Stack Overflow is a community of 4.7 million programmers, just like you, helping each other.

Join them; it only takes a minute:

Sign up
Join the Stack Overflow community to:
  1. Ask programming questions
  2. Answer and help your peers
  3. Get recognized for your expertise

For example, if I add a short integer and a float data type, will each allocate the same amount of memory? They have different maximum values, but have different data structures as well, so I was not sure. Also, do mathematical operations take different amounts of time with different data types?

share|improve this question
    
What language/platform do you use? Adding appropriate tags will help you to have the best answers. – Artemix Sep 19 '12 at 7:24

It's hard to answer this exactly without knowing which language/hardware you are using, but in most cases different data types do take up different amounts of memory and data type can affect the speed of mathematical operations. For example, in Java and C#, a short is 16 bits and a float is 32 bits. I would expect floating point math to be slower than integer math in general, although this can be complex as explained in this post.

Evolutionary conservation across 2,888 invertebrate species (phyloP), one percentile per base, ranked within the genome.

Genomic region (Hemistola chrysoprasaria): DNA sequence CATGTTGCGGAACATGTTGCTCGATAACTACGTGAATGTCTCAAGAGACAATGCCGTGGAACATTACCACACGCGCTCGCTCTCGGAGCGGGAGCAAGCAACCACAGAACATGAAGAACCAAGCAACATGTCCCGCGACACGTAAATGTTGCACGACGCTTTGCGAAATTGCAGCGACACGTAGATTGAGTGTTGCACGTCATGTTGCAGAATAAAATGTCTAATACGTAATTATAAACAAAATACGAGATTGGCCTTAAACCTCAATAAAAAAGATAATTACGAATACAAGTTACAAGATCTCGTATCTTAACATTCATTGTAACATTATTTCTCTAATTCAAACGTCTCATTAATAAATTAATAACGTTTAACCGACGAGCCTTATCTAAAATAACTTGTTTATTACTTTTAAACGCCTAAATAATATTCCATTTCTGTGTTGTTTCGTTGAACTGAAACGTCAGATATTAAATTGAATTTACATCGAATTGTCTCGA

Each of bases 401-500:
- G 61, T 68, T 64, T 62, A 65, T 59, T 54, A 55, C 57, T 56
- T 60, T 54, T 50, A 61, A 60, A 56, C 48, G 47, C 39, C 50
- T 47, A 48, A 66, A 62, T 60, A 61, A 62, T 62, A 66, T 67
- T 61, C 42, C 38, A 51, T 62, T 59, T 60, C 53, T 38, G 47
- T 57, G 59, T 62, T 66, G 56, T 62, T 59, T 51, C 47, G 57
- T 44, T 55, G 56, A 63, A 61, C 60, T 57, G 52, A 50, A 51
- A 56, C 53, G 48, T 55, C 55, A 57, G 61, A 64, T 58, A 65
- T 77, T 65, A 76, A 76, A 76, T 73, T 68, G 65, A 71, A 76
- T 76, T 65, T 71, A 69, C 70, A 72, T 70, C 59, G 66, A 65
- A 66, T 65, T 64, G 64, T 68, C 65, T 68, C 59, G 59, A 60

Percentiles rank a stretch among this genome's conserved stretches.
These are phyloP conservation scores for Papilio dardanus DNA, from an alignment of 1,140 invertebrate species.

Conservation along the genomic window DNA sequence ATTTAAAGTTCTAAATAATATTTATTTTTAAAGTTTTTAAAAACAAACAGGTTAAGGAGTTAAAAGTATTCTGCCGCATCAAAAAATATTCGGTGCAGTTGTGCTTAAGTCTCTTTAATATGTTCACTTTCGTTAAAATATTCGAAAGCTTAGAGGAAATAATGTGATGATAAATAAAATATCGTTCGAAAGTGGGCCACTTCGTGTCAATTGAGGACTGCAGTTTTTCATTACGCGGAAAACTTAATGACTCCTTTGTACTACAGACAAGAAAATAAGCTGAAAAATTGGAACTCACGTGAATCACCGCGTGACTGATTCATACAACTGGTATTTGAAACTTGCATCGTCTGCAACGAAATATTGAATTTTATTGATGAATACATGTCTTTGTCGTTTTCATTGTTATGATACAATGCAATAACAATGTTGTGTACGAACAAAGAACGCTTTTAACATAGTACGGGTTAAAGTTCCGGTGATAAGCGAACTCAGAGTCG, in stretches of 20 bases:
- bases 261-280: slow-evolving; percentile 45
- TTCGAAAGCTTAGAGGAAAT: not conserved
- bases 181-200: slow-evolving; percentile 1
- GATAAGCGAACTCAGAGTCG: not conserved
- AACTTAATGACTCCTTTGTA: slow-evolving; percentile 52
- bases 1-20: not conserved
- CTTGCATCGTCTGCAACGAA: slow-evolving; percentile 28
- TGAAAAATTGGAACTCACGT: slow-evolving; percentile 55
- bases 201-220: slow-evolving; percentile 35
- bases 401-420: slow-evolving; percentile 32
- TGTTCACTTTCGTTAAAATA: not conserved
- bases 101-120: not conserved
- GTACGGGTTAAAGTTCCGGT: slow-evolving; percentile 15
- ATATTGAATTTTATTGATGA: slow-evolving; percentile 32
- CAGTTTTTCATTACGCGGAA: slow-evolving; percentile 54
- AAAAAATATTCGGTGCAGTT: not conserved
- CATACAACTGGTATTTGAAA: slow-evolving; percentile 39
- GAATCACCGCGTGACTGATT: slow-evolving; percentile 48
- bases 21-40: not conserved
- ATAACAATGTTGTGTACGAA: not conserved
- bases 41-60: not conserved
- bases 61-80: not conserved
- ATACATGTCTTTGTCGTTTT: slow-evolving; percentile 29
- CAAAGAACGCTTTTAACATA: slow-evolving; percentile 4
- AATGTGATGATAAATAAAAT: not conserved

For other languages (such as C), the size of the basic data types is hardware-dependent, so an int might be 32 bits on some machines and 64 bits on others.

share|improve this answer

the reason we have datatypes is efficiency. That includes both size and treatment of data(types).

A char datatype has 8 bits (you may also call it 8-bit integer since the numerical values are simply mapped to characters in the ASCII table) = 256 possible values

A 32-bit integer has ... you guessed it 32 bits = 2³² possible values

Mathematical Operations are performed by shifting or comparing those bits..

More bits = more operations = more time

Reference: http://en.wikipedia.org/wiki/Data_type

share|improve this answer

Your Answer

 
discard

By posting your answer, you agree to the privacy policy and terms of service.

Not the answer you're looking for? Browse other questions tagged or ask your own question.